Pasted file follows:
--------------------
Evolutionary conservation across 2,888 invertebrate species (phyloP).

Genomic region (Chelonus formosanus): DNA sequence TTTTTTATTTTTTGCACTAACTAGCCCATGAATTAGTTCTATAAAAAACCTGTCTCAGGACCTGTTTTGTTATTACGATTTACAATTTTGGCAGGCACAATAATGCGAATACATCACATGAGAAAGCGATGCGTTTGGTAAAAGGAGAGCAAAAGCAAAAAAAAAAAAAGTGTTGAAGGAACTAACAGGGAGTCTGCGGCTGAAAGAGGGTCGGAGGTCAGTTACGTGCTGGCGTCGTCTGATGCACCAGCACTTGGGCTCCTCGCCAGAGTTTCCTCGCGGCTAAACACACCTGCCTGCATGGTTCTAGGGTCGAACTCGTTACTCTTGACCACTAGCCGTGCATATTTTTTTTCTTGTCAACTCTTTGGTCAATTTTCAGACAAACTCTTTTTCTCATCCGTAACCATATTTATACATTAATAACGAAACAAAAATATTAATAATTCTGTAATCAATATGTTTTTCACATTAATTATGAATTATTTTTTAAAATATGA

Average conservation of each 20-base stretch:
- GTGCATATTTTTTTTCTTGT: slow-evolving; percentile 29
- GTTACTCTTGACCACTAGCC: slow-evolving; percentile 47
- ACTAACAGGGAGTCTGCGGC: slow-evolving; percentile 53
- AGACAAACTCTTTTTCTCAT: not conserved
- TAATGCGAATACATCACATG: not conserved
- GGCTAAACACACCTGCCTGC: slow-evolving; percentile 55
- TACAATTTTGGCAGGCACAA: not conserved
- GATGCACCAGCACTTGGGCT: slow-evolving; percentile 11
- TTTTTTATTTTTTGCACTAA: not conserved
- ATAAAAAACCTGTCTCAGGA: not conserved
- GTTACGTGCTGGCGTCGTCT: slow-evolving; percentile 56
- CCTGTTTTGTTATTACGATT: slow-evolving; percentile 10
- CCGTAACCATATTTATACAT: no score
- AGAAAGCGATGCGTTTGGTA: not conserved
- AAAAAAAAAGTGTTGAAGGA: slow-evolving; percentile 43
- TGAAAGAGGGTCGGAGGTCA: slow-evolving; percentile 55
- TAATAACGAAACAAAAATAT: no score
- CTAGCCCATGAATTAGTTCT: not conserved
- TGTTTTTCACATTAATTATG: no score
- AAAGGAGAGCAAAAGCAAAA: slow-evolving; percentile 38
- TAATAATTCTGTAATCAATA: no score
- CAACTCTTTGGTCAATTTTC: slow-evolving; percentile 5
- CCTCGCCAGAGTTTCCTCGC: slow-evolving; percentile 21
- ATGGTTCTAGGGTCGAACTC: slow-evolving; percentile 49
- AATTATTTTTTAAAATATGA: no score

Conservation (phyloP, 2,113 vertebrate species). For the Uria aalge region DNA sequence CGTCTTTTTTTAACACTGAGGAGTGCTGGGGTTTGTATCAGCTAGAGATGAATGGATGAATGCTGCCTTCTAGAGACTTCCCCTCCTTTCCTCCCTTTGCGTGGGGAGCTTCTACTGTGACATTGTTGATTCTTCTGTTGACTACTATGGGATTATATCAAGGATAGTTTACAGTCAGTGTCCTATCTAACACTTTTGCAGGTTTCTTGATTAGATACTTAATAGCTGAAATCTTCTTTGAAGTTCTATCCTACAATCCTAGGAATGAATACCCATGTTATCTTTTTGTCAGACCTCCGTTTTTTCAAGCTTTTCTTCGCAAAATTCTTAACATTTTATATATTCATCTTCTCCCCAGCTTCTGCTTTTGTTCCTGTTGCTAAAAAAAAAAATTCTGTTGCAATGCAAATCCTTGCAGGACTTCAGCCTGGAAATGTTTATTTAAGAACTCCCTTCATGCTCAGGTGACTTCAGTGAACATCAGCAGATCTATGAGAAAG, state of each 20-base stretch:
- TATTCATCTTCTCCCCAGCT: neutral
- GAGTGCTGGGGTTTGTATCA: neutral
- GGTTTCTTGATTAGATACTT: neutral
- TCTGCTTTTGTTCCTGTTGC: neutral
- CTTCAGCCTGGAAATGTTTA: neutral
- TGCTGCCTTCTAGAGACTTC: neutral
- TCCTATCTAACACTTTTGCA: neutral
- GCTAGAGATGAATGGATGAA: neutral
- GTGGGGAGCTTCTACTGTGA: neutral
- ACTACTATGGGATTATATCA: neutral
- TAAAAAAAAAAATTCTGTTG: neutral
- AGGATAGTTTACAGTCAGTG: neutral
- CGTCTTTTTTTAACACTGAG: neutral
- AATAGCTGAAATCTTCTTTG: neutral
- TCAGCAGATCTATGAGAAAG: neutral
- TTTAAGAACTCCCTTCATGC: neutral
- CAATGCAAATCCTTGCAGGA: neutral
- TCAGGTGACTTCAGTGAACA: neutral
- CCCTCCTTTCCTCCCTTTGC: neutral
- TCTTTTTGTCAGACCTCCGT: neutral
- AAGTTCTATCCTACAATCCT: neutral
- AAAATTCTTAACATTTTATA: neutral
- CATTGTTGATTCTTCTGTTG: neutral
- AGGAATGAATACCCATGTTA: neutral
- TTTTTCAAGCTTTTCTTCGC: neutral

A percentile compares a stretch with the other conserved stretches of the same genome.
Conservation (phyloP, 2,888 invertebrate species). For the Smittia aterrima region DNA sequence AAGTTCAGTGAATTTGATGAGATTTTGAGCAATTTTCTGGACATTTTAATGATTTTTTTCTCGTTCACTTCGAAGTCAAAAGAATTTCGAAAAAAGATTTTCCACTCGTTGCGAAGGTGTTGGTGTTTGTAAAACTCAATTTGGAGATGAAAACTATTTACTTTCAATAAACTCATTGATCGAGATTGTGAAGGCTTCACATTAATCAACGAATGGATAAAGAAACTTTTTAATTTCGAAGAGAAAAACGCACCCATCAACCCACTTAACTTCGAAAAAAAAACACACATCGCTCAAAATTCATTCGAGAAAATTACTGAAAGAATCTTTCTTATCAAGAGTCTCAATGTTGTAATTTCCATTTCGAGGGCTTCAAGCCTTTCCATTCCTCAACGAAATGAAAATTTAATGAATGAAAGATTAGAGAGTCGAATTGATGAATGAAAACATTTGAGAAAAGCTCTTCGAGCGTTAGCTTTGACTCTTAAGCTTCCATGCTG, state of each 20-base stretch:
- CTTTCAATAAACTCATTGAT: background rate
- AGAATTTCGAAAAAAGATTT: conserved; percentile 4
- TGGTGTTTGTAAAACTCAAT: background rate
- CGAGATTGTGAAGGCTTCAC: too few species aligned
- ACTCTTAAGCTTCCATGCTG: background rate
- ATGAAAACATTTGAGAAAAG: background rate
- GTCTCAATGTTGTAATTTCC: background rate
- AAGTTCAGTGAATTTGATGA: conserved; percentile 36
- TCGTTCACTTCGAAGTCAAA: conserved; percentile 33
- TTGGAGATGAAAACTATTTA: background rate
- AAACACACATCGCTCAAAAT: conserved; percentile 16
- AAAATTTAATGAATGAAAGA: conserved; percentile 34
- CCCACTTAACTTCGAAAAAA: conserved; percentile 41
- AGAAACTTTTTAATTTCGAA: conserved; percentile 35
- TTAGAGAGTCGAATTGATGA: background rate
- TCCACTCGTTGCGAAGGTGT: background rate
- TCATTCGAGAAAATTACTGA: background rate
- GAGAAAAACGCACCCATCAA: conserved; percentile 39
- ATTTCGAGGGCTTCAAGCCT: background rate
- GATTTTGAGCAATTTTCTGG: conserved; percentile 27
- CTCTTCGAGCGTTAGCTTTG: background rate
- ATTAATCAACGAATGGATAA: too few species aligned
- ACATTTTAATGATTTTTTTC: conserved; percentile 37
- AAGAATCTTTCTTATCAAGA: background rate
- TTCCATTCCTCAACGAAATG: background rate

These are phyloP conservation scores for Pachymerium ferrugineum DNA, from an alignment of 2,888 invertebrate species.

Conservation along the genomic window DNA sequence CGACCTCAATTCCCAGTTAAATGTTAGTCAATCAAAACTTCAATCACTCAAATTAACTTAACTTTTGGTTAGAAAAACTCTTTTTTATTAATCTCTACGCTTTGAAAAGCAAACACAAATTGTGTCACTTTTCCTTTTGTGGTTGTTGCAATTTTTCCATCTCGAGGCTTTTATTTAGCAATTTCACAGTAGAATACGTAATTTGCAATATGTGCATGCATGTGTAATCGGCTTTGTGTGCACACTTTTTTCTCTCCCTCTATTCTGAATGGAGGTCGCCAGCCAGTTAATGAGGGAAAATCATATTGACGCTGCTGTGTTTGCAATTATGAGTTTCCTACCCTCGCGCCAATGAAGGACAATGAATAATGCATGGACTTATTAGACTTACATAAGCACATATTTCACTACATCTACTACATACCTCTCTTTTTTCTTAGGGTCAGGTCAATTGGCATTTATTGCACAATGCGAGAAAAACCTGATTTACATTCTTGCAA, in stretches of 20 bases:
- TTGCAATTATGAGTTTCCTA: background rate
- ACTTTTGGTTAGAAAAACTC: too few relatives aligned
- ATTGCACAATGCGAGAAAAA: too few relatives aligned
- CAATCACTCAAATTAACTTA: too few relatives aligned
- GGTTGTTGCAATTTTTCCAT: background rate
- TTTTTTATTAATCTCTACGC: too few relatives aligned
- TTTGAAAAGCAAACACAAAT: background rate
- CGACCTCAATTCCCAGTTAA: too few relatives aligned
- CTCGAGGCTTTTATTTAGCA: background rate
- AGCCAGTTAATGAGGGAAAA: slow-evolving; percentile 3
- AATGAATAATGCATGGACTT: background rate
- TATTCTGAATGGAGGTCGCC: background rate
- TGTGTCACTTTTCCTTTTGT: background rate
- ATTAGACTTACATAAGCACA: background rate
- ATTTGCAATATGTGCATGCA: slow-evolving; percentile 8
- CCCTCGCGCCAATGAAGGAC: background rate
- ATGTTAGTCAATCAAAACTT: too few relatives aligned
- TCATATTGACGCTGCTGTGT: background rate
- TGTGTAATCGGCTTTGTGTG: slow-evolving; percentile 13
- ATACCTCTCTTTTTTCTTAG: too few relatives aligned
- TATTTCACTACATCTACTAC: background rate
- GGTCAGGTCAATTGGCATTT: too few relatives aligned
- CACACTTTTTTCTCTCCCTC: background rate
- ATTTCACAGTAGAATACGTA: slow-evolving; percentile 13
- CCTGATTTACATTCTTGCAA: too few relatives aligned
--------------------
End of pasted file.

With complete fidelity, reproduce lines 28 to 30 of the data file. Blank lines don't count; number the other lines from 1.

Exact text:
- AATTATTTTTTAAAATATGA: no score

Conservation (phyloP, 2,113 vertebrate species). For the Uria aalge region DNA sequence CGTCTTTTTTTAACACTGAGGAGTGCTGGGGTTTGTATCAGCTAGAGATGAATGGATGAATGCTGCCTTCTAGAGACTTCCCCTCCTTTCCTCCCTTTGCGTGGGGAGCTTCTACTGTGACATTGTTGATTCTTCTGTTGACTACTATGGGATTATATCAAGGATAGTTTACAGTCAGTGTCCTATCTAACACTTTTGCAGGTTTCTTGATTAGATACTTAATAGCTGAAATCTTCTTTGAAGTTCTATCCTACAATCCTAGGAATGAATACCCATGTTATCTTTTTGTCAGACCTCCGTTTTTTCAAGCTTTTCTTCGCAAAATTCTTAACATTTTATATATTCATCTTCTCCCCAGCTTCTGCTTTTGTTCCTGTTGCTAAAAAAAAAAATTCTGTTGCAATGCAAATCCTTGCAGGACTTCAGCCTGGAAATGTTTATTTAAGAACTCCCTTCATGCTCAGGTGACTTCAGTGAACATCAGCAGATCTATGAGAAAG, state of each 20-base stretch:
- TATTCATCTTCTCCCCAGCT: neutral